By Dr. Ramiro Zuniga
In Part 1, I discussed specific practices that an administrator could use from the beginning of the evaluation process to the end. In Part 2, I will focus on practices to avoid before, during, and after the evaluation process.
Employees should be made aware of the upcoming evaluations at least a week in advance. Administrators should, soon thereafter, provide each employee with the scheduled date and time of their respective evaluation conference. This will provide employees with enough time to consider points of discussion.
In preparation for completing the evaluation instrument, administrators should review email exchanges, memorandums, attendance reports, and other relevant documentation for each employee. Reviewing documentation collected since the previous evaluation allows an opportunity to better recall accomplishments and situations relevant to each employee.
Administrators should review an individual employee’s documentation and complete the evaluation process before proceeding to the next employee. This prevents the possibility of the administrator confusing facts or occurrences between employees.
Administrators also should be very aware of their personal emotional state. Completing an employee evaluation while angry or otherwise distracted could lead to an unfair evaluation that could be challenged and shown to be unsubstantiated. Retaliation or attacking an employee must never be the purpose of any evaluation.
A final review of the completed evaluation instrument should be carried out in an effort to identify and correct grammatical or typographical errors. Comments should be reviewed for clarity.
Administrators should never be distracted during an evaluation conference. Great care should be taken to ensure that each employee receives the respect of being seen and heard throughout the entire discussion.
Body language should always reflect seriousness and engagement on the part of the administrator; otherwise the employee may be led to believe that the evaluation is simply a required exercise.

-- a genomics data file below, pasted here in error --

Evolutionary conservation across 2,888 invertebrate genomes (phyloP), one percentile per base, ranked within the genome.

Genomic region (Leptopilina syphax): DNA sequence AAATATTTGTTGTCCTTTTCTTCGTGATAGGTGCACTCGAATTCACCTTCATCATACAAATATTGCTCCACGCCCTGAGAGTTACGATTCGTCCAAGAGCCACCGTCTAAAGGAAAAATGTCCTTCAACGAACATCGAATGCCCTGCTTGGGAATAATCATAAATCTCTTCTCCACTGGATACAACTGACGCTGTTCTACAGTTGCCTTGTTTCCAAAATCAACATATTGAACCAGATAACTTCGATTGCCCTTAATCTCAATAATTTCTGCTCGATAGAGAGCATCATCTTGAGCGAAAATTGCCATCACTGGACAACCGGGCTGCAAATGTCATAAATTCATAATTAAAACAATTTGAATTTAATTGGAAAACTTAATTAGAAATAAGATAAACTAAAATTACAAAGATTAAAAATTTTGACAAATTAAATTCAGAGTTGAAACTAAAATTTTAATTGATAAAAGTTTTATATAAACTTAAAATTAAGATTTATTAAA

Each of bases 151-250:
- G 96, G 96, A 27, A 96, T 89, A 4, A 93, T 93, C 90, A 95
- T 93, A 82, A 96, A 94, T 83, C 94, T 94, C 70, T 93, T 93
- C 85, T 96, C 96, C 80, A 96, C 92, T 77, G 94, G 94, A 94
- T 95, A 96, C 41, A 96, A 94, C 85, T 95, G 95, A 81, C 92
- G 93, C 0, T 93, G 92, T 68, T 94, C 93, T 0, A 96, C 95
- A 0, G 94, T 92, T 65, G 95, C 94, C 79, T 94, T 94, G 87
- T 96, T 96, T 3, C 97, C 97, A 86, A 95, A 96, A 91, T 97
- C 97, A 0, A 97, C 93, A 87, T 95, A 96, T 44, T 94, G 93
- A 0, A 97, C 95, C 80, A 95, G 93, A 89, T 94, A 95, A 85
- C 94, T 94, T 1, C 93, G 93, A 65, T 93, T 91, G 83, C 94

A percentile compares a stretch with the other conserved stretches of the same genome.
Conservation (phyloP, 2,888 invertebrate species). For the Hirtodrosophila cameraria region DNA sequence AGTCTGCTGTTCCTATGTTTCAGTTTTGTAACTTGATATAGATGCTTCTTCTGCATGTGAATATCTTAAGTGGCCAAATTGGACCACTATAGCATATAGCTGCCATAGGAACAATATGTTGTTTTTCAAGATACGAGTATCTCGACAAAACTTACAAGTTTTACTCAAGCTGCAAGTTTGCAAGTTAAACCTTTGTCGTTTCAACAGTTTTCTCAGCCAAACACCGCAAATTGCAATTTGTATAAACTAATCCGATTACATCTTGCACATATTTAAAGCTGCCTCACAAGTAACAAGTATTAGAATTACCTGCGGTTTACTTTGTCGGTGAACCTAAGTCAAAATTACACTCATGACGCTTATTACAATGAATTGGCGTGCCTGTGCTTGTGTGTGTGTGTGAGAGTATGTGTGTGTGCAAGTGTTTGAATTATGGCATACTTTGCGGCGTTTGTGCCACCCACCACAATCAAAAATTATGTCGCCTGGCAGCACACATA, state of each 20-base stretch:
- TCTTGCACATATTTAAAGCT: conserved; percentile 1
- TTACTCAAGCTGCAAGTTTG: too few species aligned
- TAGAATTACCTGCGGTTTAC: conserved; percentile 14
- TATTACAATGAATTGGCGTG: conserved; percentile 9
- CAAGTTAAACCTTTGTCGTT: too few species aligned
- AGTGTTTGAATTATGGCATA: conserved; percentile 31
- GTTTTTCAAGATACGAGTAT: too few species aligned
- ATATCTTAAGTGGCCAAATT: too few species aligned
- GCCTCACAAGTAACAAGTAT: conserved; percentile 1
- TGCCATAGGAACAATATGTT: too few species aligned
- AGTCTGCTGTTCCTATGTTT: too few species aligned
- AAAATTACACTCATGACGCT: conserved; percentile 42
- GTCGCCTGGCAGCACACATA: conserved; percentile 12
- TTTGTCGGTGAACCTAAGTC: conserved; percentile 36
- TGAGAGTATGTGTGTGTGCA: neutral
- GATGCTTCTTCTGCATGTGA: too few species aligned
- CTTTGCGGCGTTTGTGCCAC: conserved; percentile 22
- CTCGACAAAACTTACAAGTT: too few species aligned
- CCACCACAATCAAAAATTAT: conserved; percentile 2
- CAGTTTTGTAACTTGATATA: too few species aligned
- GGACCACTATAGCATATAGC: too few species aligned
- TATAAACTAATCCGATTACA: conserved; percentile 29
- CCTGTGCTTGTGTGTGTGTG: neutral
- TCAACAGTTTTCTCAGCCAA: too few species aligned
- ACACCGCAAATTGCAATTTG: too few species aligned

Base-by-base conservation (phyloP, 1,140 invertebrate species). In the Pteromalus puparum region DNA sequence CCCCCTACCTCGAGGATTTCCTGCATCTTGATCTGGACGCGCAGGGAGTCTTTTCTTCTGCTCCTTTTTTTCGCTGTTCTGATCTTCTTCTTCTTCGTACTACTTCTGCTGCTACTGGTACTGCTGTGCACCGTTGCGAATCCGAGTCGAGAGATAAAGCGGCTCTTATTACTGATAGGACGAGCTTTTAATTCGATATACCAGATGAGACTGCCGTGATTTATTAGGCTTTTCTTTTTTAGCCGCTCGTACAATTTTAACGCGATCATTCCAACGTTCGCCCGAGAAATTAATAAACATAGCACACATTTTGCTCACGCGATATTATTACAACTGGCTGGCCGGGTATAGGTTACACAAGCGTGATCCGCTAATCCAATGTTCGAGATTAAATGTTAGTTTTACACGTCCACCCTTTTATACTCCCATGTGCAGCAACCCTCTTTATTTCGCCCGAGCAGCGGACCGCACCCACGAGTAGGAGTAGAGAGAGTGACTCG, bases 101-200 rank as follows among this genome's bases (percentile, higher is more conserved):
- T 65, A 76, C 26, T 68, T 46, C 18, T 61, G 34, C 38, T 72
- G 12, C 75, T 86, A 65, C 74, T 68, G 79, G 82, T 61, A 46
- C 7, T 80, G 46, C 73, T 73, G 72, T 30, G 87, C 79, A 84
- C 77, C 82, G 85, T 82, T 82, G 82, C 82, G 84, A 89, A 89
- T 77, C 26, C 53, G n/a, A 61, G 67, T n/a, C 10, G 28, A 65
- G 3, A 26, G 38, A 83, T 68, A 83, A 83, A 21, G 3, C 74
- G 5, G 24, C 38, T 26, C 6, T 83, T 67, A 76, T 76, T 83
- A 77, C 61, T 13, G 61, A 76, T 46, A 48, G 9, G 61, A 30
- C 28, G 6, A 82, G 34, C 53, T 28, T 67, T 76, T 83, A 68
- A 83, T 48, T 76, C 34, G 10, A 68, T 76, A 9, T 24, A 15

Interruption of an evaluation conference must be prevented except for the most urgent situations. An interruption, if one occurs, should be explained to the employee so that the employee understands the circumstances and doesn’t feel slighted.
Any comments offered during the evaluation conference should be limited to those documented on the evaluation instrument. Specific incidents or examples can be used to support comments; these should also be documented on the evaluation instrument. Patronizing comments must never be offered. The evaluation in its entirety should be genuine.
Under no circumstances should an administrator lose their composure. Administrators should expect that individual employees may question or disagree with their score. In all cases, the administrator should remain calm, acknowledge the employee’s position and continue the evaluation discussion. Changing a score as a result of an employee’s objections should be considered taboo by all administrators. After all, each evaluation should have been given due diligence as it was being scored.
After the evaluation, post-discussion comments should be restricted to thanking the employee for their cooperation in the evaluation process. If any employee refuses to sign their evaluation, administrators should ask another administrator to come in and sign the evaluation instrument as a witness to the employee’s refusal to sign. Details of the evaluation should never be shared with the second administrator.
Throughout this process, administrators should keep in mind that evaluations are to be based on facts and observations that are documented. It would be a disservice to themselves, their employees, and their districts to complete evaluations in any other manner.